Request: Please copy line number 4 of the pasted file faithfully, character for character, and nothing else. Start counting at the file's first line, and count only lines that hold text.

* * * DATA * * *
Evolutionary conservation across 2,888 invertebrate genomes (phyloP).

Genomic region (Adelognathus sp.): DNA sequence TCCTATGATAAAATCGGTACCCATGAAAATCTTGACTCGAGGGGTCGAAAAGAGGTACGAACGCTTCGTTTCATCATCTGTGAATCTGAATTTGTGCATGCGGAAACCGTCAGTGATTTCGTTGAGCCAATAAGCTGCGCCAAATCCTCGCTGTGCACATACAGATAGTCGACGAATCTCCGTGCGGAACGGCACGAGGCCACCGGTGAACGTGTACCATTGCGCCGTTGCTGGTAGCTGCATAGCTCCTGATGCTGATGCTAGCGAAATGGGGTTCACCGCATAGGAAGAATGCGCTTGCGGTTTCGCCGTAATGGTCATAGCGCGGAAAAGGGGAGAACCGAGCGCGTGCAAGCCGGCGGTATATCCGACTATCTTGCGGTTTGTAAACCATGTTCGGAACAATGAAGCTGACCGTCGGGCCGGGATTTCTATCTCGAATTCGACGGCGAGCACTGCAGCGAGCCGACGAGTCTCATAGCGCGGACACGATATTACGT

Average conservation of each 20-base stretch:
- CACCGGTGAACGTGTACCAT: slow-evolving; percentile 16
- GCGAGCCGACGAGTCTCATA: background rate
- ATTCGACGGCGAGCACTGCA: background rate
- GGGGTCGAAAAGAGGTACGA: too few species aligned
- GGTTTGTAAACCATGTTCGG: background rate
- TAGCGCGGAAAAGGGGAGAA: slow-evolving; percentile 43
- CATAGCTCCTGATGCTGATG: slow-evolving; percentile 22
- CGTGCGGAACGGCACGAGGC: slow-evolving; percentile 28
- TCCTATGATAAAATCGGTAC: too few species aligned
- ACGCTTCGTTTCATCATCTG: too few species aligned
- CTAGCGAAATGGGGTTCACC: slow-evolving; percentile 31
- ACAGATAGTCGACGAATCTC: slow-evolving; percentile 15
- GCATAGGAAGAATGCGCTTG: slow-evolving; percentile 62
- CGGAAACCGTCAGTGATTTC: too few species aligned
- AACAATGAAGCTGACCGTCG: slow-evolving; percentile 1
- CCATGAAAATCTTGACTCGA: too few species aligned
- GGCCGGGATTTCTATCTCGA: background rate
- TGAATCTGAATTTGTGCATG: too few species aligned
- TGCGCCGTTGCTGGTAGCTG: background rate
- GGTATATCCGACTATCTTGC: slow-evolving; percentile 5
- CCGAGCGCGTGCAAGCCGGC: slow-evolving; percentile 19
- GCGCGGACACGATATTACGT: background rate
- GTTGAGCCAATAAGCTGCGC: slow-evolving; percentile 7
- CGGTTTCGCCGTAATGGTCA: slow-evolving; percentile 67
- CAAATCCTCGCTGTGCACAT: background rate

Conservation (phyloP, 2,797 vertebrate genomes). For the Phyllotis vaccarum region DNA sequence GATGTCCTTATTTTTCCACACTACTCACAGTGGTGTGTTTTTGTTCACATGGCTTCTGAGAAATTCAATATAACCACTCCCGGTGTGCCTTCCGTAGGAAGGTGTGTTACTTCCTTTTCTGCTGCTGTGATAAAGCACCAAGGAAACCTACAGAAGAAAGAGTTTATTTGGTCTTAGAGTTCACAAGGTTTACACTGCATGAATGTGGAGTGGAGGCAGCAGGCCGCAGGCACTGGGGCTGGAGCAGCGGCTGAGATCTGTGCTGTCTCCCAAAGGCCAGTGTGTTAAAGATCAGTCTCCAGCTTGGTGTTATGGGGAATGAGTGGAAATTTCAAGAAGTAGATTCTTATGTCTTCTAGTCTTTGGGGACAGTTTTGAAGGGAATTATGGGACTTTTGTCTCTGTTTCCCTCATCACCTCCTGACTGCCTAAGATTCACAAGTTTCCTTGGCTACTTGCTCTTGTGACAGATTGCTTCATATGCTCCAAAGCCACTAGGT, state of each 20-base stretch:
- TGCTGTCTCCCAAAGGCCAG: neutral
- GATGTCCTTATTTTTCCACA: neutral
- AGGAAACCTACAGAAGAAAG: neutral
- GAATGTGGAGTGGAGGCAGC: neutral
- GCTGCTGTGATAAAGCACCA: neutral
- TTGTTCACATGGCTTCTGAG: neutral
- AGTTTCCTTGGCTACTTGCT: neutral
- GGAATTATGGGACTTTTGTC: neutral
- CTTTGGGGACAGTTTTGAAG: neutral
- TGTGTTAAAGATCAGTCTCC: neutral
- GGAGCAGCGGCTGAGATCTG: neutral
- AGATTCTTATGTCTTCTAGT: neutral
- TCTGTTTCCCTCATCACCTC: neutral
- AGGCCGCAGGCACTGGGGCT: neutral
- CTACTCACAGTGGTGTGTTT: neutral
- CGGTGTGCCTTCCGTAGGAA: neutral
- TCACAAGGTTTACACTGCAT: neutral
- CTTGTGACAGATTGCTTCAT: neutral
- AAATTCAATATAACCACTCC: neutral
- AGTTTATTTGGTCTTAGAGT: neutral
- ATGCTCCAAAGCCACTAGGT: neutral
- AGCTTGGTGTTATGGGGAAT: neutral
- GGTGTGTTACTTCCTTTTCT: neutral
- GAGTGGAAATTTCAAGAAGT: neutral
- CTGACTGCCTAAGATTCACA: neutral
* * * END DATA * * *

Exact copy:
- CACCGGTGAACGTGTACCAT: slow-evolving; percentile 16